By the end of seventh grade, Whitney Wyche had learned about Ancient Greece and Rome, British kings and French monarchs.
“I’ve always learned about how great a lot of the European empires are. But we never really got to learn about African civilizations,” said the student at the Ethical Culture Fieldston School.
When she heard about a new after-school program focused on learning the history of the African diaspora, she signed up.
“I thought it would be great to see where I come from,” said the 13-year-old, whose father’s side of the family is of African descent.
A similar feeling compelled English teacher Keedra Gibba to start the program in the fall.
“There’s not a lot in the curriculum at all about Africans and people of African descent,” she said.
Each week, around 10 students meet in a classroom to discuss everything from African history to current events.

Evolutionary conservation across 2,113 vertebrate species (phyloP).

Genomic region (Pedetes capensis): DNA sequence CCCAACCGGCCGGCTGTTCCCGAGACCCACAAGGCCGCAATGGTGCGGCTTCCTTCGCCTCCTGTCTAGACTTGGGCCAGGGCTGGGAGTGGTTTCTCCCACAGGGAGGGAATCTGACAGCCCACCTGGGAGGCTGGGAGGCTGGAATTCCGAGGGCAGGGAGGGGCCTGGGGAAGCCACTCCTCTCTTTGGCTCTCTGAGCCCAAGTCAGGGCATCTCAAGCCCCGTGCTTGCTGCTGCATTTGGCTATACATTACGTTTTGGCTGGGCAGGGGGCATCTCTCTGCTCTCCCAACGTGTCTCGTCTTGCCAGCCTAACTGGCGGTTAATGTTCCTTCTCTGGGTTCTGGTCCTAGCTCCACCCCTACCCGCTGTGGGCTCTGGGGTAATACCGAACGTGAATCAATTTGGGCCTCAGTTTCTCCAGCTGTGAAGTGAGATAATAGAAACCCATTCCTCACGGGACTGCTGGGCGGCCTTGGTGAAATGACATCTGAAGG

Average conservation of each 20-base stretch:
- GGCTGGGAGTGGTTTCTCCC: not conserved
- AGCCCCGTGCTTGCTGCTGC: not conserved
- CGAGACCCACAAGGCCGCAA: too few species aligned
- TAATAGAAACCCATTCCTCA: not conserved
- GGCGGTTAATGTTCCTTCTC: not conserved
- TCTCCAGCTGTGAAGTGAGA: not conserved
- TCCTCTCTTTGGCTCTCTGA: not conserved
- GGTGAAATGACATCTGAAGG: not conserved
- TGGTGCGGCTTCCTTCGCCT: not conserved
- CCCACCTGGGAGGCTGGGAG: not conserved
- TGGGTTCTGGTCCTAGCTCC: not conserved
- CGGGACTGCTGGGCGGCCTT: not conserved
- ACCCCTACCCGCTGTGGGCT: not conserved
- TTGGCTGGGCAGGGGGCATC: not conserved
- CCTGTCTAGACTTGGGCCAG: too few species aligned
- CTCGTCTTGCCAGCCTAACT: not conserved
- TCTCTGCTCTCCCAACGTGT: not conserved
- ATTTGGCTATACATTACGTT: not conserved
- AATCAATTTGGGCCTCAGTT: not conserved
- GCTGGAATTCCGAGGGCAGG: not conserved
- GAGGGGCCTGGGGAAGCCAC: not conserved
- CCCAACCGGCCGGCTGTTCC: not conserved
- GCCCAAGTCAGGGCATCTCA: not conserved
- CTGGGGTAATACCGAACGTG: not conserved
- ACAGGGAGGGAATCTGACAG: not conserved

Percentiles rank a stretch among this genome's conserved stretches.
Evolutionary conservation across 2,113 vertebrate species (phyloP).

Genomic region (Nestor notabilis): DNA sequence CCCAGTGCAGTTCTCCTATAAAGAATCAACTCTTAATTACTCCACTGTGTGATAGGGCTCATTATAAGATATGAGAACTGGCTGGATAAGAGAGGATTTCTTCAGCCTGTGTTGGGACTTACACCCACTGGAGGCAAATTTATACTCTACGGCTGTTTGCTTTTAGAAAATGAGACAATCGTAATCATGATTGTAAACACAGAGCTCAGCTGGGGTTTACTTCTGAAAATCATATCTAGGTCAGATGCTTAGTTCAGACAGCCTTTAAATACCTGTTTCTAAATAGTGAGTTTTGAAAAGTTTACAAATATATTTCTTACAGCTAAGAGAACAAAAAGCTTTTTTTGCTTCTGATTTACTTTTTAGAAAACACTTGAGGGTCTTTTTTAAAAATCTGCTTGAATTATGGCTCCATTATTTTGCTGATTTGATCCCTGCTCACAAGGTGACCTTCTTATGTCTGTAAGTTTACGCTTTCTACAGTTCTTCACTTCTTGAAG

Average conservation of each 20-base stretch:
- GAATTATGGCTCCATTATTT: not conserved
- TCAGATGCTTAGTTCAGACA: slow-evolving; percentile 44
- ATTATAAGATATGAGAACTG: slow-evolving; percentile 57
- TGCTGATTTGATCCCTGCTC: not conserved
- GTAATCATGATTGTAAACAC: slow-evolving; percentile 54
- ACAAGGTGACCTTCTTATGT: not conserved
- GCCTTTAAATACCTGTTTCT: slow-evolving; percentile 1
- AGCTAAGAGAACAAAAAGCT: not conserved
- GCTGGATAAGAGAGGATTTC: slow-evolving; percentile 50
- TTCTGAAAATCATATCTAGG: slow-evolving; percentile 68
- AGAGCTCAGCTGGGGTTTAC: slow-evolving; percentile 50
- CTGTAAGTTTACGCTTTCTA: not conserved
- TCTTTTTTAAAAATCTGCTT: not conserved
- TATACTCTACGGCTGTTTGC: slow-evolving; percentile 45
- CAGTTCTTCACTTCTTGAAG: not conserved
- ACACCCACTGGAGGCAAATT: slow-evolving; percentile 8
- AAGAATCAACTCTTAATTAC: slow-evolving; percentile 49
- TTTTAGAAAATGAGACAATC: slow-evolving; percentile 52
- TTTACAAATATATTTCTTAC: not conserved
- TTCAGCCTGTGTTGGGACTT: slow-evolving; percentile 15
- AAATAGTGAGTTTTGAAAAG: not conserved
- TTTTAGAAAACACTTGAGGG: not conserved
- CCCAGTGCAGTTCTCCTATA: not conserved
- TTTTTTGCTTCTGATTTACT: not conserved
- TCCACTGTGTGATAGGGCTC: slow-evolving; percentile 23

Ms. Gibba also dedicates time to learning about Ghanaian culture and writing to three pen pals at an international school in Ghana. The program will culminate in a week-long trip to Ghana in the spring.
“I want to prepare them a little for what they’ll see in Ghana,” Ms. Gibba said.
Most of what the students had already learned about Africa in elementary school was focused on the slave trade — the tragic, rather than the positives that have come out of the continent, Ms. Gibba said.
The class is also a place to dispel misconceptions about Africa.
When the media’s coverage of the Ebola crisis peaked in December, the school moved to cancel the Ghana trip, although there was no Ebola epidemic in the country.
She and parents of students in the program were able to reverse the decision.
“We don’t want to send the message that Africa is a country,” Ms. Gibba said.
On Monday, after a discussion of Marcus Garvey’s plan to bring former slaves back to Africa after abolition — the class will visit his house in Ghana during their trip — Fieldston parent Julia Boahene joined the class to answer questions about growing up in Ghana.